You're doing fine. With some practice, you'll see how easy it is. Any variable (or number) without an exponent written has an exponent of 1. For example\[x=x ^{1}\]\[y=y ^{1}\]\[4=4^{1}\]and so on. If there is no exponent written, it is assumed to be 1. That OK?
anonymous
  • anonymous
yeah
anonymous
  • anonymous
For another example, in the term\[5xy ^{3}\]the exponent of the 5 is 1 (because there's no written exponent) the exponent of the x is also 1 (because no exponent is written) and the exponent of the y is 3 Get it so far?
anonymous
  • anonymous
yeah
anonymous
  • anonymous
The other rule about exponents that we need for this question is that the value of any number raised to the exponent zero is 1. Mathematically\[x ^{0}=1\]\[y ^{0}=1\]\[2^{0}=1\]. OK?
anonymous
  • anonymous
okay
anonymous
  • anonymous
Good. We have all the tools we need. So let's look at the first term again\[2xy ^{4}\]What is the exponent of x?
anonymous
  • anonymous
1
anonymous
  • anonymous
Bravo! Now you're getting it. The second term is\[2x ^{2}y\]What's the exponent of x?
anonymous
  • anonymous
2
anonymous
  • anonymous
Yayy! The next term is\[3y ^{2}\]What is the exponent of x? Tricky. Be careful.
anonymous
  • anonymous
0
anonymous
  • anonymous
I'm so proud of you! And the last term is\[10x ^{3}\]What's the exponent of x?
anonymous
  • anonymous
0
anonymous
  • anonymous
Oops. Have another look.
anonymous
  • anonymous
ohh 2
anonymous
  • anonymous
Almost. Check again.
anonymous
  • anonymous
3 srry i dont have my contacts in
anonymous
  • anonymous
There you go. Now put these four terms in order from the highest exponent of x to the lowest. Don't forget...the sign (+ or -) has to go with the term.
anonymous
  • anonymous
10x*3+2xy*4+2x*2y-3y*2
anonymous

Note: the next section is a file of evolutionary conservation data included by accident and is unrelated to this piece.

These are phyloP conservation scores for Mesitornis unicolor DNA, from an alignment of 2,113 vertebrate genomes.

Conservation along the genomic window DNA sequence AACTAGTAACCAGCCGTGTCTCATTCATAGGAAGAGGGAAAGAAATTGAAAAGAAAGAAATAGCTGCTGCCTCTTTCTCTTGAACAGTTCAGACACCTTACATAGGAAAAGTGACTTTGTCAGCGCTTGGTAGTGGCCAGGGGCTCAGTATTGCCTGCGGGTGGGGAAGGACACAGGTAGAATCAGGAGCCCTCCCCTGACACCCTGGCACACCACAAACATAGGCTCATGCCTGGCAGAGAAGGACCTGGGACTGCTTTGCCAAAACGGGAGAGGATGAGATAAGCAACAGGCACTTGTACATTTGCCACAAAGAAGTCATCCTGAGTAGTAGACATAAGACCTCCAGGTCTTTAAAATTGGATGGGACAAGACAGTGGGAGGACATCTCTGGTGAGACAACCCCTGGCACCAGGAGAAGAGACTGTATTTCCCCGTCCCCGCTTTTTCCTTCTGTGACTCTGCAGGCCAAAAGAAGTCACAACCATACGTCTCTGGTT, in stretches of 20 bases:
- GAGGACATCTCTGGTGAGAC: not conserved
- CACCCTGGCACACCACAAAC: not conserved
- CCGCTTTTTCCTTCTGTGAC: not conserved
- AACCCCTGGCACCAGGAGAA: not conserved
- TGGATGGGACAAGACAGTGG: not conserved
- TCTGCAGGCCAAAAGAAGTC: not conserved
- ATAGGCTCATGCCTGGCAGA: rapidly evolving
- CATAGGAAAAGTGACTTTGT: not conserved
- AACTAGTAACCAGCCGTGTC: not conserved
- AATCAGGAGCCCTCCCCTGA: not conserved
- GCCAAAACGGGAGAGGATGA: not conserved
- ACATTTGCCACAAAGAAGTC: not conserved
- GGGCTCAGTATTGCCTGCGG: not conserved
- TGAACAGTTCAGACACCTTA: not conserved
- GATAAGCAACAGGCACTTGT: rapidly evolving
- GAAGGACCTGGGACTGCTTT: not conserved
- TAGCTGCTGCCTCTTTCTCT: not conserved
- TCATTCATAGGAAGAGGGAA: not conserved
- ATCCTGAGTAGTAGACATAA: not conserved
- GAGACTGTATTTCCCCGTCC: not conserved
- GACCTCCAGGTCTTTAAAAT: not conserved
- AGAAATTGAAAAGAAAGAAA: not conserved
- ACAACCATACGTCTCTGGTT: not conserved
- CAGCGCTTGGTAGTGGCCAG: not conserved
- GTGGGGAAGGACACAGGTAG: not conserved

• anonymous
Close. Check out the second and third terms. Are they in the right order?
anonymous
  • anonymous
no? swap them
anonymous
  • anonymous
That's right. 2xy^4 has a x-exponent of 1 while 2x^2y has an x-exponent of 2. Understand?
anonymous
  • anonymous
yeah
anonymous
  • anonymous
Ok. So re-order those terms and you'll have your answer.
anonymous
  • anonymous
Want to practice identifying exponents for a couple of minutes to reinforce this?
anonymous
  • anonymous
the answers are either 1 2 3 or 5
anonymous
  • anonymous
Oh. Sorry, you're right. I had to go back and read the original question. So, now that the terms are all in the correct order, the question wants to know what the degree of the third term is. OK. So what is the third term when they're all in order?
anonymous
  • anonymous
2?
anonymous
  • anonymous
The whole term?
anonymous
  • anonymous
they dont give the whole thing as options just 1 2 3 5
anonymous
  • anonymous
I know. But we need to examine the whole term to determine what degree it is. So what is the 3rd term?
anonymous
  • anonymous
2x*2y
anonymous
  • anonymous
Nope. That's the 2nd term. What's the third?
anonymous
  • anonymous
2xy*4
anonymous
  • anonymous
Right on. Do you know what degree means?
anonymous
  • anonymous
nope
anonymous
  • anonymous
It's simple. The degree of an algebraic term is the sum of the exponents of ALL the variables in the term. Can you do that?
anonymous
  • anonymous
nope lol
anonymous
  • anonymous
Add the exponents of the x and y together to get the degree.
anonymous
  • anonymous
would it be 3 then?
anonymous
  • anonymous
In\[2xy ^{4}\]what is the exponent of the x? what is the exponent of the y? add them together
anonymous
  • anonymous
5
anonymous
  • anonymous
Hooray. The degree of that term is 5. There's your answer.
anonymous
  • anonymous
finally thank you!! lol
anonymous
  • anonymous
You're welcome. Practising identifying the exponents of variables and determining the degree of terms will make it seem much easier.
anonymous
  • anonymous
Keep up the hard work

Looking for something else?

Not the answer you are looking for? Search for more explanations.